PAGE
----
|Authors: ||T. Cardi, N. D┐Agostino, C. Cantarella, V. Colonna, B. Greco, R. Tamburino, F. Taranto, N. Scotti, P. Tripodi|
|Keywords: ||pepper, breeding, genetic variability, Genotyping-by-Sequencing, chloroplast DNA|
The accessibility and use of natural genetic variability in crops is essential for the management of genetic resources and the establishment of innovative breeding programs.
Nuclear whole-genome sequences of several cultivated and wild peppers have been recently generated in order to provide crucial information on the evolution, domestication and divergence of pepper species (Capsicum spp.). Despite next generation sequencing (NGS) technologies providing a significant advance in generation of high throughput data, the analysis of a large-scale data and of individuals is still a challenging task.
An alternative strategy to Whole Genome Sequencing is to generate a reduced representation of the genome using target enrichment strategies.
Among them, genotyping-by-sequencing (GBS) provides a rapid, highly informative, cost-effective tool for exploring genetic diversity on a genome-wide scale.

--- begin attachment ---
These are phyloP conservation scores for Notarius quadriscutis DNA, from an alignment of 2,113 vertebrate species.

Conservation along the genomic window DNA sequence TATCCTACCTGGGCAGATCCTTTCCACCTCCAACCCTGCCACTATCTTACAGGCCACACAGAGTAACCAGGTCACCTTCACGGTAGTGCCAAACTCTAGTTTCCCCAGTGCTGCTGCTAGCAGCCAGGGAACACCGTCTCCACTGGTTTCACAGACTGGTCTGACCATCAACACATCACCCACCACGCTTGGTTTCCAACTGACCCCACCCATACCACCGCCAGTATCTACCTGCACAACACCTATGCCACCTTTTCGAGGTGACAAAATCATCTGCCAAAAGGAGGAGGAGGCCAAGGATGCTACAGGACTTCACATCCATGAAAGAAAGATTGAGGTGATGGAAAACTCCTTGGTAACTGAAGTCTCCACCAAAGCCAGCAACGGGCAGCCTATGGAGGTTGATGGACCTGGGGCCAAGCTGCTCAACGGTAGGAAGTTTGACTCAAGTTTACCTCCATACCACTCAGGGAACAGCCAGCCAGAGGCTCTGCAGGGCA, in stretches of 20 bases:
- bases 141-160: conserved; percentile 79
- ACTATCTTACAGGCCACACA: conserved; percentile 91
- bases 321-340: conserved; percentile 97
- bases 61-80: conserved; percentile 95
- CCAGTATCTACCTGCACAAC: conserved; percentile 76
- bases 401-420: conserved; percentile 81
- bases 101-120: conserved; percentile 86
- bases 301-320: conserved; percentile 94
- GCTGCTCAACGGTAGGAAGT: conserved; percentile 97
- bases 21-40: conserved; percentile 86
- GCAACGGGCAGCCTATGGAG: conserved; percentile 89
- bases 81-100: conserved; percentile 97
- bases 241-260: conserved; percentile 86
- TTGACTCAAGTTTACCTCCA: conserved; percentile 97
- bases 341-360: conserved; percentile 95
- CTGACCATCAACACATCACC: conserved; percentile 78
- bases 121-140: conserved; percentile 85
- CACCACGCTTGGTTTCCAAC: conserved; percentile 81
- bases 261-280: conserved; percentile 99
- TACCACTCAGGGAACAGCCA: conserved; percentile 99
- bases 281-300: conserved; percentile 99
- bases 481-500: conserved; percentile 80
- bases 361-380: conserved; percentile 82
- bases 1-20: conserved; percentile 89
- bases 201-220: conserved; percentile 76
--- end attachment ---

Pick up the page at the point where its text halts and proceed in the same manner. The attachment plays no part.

We applied GBS for SNP marker discovery in nuclear genomes and population structure analysis in a collection of cultivated and domesticated peppers.
Information generated in this study represents a first step towards future genome-wide association mapping studies and marker-assisted selection programs.
In addition, results from this analysis can be used to gain a better understanding of the genetic relationships within the Capsicum genus.
In order to provide a further contribution to that issue, we also determined the complete chloroplast DNA (cpDNA) sequence of 11 Capsicum accessions for a total of 8 species generally included in the C. annuum (7), C. baccatum (3) or C. pubescens/eximium complex (1). We performed comparative analysis and identified potential molecular markers able to discriminate among Capsicum species.
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